Resource Efficiency: a missing piece of the EU climate puzzle?
The path to a ‘circular economy’ is not smooth, but progress towards the goal will have positive climate impacts. SIEPS Senior Advisor Mats Engström describes the challenges the EU faces in achieving this and gives reasons to press on with this work. (April 2023)
Using material resources more carefully can significantly reduce emissions. One way of doing this is to encourage producers and consumers to recycle more. But there are other ways to increase overall efficiency, such as adopting innovative methods for using less material inputs to achieve similar quality outputs. Such changes are mentioned in EU climate policy documents, but it can fairly be said that they receive less attention than other measures. For example, reducing the need for steel or cement is not as important a part of existing EU climate plans as reducing the emissions in the production of that steel and cement.
This discrepancy exists even though the potential climate gains from using materials more efficiently are widely acknowledged. In its latest report the Intergovernmental Panel on Climate Change (IPCC) lists material efficiency as a promising option for reducing greenhouse gas emissions. The consultancy Material Economics has shown that circular economy solutions could reduce emissions from heavy industry in the EU by up to 300 million tons CO2 per year by 2050. The European Environmental Agency has analysed how better raw material sourcing can reduce emissions by 10 percent or more. And in Sweden, the Climate Policy Council in 2022 described both the potential benefits of similar policy initiatives and the obstacles they face.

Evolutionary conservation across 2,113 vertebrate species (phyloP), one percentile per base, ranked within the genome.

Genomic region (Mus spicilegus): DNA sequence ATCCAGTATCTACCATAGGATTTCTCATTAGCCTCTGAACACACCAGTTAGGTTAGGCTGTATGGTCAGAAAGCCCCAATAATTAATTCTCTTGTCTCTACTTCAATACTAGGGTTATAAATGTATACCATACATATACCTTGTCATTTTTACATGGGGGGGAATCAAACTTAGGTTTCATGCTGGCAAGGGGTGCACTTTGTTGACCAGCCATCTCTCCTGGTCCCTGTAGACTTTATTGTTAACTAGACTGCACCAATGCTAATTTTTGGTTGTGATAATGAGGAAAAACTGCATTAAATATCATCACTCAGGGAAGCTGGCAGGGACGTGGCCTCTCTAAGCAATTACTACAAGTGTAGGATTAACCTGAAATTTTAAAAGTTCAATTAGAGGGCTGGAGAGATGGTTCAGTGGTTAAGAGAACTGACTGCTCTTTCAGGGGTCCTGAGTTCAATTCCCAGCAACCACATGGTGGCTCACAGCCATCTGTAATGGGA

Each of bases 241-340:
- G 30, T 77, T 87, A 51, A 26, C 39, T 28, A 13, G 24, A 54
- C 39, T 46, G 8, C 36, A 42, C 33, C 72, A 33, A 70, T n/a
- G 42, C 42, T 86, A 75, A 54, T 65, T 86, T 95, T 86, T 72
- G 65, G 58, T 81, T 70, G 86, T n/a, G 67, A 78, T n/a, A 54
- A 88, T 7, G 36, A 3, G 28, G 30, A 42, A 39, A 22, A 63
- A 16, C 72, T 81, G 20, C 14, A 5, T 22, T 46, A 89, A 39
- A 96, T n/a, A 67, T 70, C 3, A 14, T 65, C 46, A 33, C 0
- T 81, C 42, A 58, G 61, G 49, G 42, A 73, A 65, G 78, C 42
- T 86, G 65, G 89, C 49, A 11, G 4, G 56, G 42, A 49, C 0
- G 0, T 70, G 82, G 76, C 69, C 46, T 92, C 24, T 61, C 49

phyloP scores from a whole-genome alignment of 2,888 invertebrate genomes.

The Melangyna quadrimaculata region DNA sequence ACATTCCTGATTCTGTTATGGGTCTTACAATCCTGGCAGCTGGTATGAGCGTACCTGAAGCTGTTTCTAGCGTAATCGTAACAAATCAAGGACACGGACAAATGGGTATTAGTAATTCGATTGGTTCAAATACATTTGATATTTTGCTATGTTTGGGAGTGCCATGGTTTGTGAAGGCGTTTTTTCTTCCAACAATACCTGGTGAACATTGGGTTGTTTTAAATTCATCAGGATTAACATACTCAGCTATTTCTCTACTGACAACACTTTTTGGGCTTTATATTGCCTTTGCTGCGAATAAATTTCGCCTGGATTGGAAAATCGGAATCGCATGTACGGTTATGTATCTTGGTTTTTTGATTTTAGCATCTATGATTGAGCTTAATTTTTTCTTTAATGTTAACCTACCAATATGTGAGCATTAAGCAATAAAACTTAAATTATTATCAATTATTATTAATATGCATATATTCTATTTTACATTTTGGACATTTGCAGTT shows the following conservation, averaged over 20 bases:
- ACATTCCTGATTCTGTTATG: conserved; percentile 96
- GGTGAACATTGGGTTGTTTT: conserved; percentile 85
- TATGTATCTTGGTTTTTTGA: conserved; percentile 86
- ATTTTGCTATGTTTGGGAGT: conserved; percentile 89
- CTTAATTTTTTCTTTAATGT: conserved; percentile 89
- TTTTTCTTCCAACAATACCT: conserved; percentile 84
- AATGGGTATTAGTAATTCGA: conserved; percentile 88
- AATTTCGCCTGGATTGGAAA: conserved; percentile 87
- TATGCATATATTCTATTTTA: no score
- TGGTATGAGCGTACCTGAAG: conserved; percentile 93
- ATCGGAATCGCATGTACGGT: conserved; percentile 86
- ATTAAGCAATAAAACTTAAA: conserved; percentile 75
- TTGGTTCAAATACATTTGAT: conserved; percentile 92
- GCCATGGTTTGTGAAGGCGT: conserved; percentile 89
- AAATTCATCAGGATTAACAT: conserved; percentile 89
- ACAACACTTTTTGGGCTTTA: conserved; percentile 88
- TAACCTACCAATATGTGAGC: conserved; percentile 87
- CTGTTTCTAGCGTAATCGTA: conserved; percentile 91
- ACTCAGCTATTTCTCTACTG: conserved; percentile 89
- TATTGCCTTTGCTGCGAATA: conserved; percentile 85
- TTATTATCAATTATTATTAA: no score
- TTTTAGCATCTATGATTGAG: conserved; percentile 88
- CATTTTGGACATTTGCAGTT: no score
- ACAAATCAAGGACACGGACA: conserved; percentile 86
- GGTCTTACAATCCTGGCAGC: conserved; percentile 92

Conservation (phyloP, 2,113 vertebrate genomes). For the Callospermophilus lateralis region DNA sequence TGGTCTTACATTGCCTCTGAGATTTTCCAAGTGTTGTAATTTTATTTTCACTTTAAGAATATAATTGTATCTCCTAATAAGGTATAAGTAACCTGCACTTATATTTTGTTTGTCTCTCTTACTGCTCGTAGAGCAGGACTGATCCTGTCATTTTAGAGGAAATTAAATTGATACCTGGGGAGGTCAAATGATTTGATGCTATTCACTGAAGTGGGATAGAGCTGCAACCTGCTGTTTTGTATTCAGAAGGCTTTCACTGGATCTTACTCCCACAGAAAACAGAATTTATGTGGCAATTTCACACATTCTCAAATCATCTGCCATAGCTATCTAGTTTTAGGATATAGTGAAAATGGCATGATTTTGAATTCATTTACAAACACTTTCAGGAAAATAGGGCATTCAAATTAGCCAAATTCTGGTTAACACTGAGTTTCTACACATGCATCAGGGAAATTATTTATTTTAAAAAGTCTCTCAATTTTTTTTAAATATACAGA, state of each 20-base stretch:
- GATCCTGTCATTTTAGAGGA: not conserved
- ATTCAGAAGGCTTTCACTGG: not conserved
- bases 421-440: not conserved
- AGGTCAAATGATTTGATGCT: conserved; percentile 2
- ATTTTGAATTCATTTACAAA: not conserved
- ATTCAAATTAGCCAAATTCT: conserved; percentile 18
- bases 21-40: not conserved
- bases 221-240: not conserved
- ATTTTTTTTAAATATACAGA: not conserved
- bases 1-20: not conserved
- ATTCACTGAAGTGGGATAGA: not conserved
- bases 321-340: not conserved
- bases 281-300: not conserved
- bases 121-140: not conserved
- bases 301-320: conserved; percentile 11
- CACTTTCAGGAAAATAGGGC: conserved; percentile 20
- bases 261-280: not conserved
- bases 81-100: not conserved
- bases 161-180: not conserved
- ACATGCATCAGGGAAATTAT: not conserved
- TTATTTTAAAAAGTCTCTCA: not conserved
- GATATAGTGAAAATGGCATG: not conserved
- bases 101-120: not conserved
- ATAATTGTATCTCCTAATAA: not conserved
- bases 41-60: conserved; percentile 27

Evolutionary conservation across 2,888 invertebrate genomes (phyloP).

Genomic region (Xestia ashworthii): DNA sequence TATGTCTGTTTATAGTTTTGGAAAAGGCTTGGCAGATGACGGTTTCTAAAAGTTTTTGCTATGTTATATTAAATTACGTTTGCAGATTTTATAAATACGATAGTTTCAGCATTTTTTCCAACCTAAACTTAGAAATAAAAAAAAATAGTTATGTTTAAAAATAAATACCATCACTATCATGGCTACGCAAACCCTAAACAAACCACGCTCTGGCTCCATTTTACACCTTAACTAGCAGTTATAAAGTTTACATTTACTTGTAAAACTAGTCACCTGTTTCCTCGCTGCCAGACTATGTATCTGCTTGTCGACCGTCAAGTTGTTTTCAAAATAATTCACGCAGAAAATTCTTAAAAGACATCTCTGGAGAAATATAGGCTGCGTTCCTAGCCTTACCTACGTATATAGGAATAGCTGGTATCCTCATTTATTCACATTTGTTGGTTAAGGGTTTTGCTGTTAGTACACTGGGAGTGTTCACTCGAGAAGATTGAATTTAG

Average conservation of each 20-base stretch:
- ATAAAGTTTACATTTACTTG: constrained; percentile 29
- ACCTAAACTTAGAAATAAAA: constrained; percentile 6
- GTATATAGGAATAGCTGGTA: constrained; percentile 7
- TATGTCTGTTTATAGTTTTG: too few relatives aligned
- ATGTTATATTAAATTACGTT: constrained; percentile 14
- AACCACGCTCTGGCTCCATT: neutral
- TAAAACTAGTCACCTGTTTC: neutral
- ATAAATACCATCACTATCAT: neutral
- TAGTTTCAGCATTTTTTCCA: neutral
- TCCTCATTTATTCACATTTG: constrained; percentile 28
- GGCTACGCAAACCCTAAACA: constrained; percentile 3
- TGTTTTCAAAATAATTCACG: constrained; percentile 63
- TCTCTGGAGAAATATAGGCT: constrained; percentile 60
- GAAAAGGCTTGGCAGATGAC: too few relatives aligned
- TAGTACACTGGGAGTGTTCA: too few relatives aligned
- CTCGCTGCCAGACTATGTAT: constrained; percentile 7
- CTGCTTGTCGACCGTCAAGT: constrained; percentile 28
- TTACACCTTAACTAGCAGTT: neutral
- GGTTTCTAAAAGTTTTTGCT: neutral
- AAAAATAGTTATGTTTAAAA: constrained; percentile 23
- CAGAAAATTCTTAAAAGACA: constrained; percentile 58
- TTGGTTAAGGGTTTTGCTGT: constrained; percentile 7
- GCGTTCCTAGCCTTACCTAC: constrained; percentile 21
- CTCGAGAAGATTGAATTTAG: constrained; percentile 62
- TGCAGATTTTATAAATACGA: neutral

What action is the EU taking?
Much work is ongoing in this policy area, including new and revised legislation currently being negotiated in the Council or in trilogues with the European Parliament. However, levels of ambition differ between member states, and there are opportunities for further action.
The EU’s Circular Economy Action Plan and the subsequent legislative proposals are significant steps. Member states such as Germany, the Netherlands and Finland are leading by example in making the link between resource efficiency and climate action, and as chair of the G7 in 2022, Germany promoted this topic.
But negotiations in the Council and the European Parliament on these proposals are not easy: progress has been difficult on the Construction Products Regulation, the Packaging Regulation or the Sustainable Products Initiative.
The effect on greenhouse gas emissions will depend on compromises reached regarding these dossiers and on the content of forthcoming detailed legal acts about specific product groups, as foreseen under the proposal for a revised Ecodesign directive.
The legislative process is slowing
The Green Deal has been one of the EU’s major initiatives since the present European Commission took office in 2019. The package has been remarkably resilient to external shocks such as the pandemic and the start of Russia’s war on Ukraine.
But today high energy prices and concerns over the competitiveness of European industry are starting to change the political situation. The umbrella organization Business Europe has objected to forthcoming environmental proposals and demanded ‘regulatory breathing space’. Parts of the EPP Group in the European Parliament have taken a similar position.
Given this situation, it might be more difficult to achieve far-reaching results on present and forthcoming circular economy dossiers than it was in the already completed negotiations on the climate law with legally binding targets, and the reform of the emissions trading system.